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Robert Silverberg ("Silverbob" to his friendsnote often spelled "AgBob"—"Ag" is the chemical symbol for silver) is an enormously prolific science fiction and fantasy writer, and winner of multiple Hugo and Nebula Awards.Starting his career in the 1950s, Silverberg was an instant hit, earning a special Hugo for Best New Writer. During this period, he used several pen-names, including David Osborne and Calvin M. Knox, as well as his own name. He also regularly collaborated with Randall Garrett; the two usually published as "Robert Randall".It was in the sixties, though, that Silverberg really found his voice. The "New Wave" movement was pushing science fiction toward more literary experimentation, and Silverberg, though never actually a part of that movement, was inspired to write more complex and mature works that opened up new audiences for him. Some of his works from this period, including the novels To Live Again, The World Inside, and Dying Inside, as well as the award-winning novella "Nightwings", are still considered among his best.After briefly retiring in the mid-seventies for health and personal reasons, Silverberg returned in 1980 with his smash hit, Lord Valentine's Castle, the first book of the Majipoor Series, which now has over half a dozen novels and many short stories. He continues to write a wide variety of SF. In 2004, he was named a SFWA Grand Master.His short story "To See The Invisible Man" was adapted for a 1980s episode of The Twilight Zone.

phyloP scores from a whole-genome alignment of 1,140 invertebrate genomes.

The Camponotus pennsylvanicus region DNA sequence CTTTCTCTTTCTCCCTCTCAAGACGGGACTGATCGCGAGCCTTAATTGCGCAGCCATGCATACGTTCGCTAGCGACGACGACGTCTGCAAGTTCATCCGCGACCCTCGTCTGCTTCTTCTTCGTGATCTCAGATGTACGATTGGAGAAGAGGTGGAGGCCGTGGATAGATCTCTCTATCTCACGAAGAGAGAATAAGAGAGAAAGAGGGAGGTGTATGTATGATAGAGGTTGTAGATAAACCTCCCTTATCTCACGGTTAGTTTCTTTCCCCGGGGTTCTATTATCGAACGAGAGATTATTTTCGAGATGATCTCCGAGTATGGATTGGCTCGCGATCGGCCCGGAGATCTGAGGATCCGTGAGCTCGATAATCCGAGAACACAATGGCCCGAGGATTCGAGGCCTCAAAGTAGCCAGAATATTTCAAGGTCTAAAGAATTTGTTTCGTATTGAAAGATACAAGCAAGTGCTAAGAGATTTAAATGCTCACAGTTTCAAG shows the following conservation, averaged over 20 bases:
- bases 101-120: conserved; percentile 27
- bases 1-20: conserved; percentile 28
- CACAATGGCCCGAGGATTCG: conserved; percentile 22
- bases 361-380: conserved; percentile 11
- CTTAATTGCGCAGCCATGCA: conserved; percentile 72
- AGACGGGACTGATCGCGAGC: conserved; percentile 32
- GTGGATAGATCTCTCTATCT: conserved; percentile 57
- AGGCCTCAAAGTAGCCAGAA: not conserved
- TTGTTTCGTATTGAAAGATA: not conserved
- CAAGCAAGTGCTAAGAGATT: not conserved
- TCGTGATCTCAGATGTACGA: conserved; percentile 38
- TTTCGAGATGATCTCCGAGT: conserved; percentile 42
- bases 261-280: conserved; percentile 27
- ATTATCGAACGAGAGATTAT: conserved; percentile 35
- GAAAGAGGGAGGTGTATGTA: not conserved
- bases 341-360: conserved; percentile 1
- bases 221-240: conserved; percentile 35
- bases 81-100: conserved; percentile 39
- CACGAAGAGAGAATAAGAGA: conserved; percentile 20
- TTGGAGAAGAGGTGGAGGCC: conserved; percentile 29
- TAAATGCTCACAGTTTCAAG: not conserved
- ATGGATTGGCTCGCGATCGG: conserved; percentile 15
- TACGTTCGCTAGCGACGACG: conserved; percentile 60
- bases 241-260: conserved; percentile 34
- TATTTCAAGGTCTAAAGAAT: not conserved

Allohistorical Allusion: "A Hero of the Empire" has the Roman main character speculating what the world would be like if he doesn't assassinate Mohammed before Islam takes off. He does.
Alternate History: He wrote a number of stories in a universe in which Rome never fell, taking place over the course of several thousand years, and collected in a book called Roma Eterna.
Arcology: The 3 km-tall "urban monads" in The World Inside that house 800,000 people each were inspired by Paolo Soleri's earliest elucidations of the concept.
Artificial Human: The misnamed "androids" of Tower of Glass. They're visually distinguished from "normal humans" (whom they call "womb-born", and themselves "vat-born") by red skin and lack of body hair.
Bio-Augmentation: In the story "At the Conglomeroid Cocktail Party", genetic engineering is such a common and casually-regarded thing in the far future that people actually hold "fetus parties" where they invite the guests to come up with the best design for the hosts' future offspring.
Birth/Death Juxtaposition: Enforced out of necessity, due to limited resources, at the beginning of At Winter's End. Almost no one's allowed to conceive a child to begin with; the few who are allowed to procreate are required to wait until someone's committed ritual suicide at the allotted age.
The Black Death: In Up the Line, there is a popular series of time tours tracing the 14th century Black Death epidemic. Protagonist Jud, while a bit depressed, takes one tour in the series of four (it was the one he could get a spot in on short notice).
Blind and the Beast: In "To See the Invisible Man", a man sentenced to a year of "societal" invisibility manages a brief conversation with a blind man, who ends up rejecting him just like everybody else.
Brain in a Jar: in "Nightwings", brain jars effectively serve as information storage systems.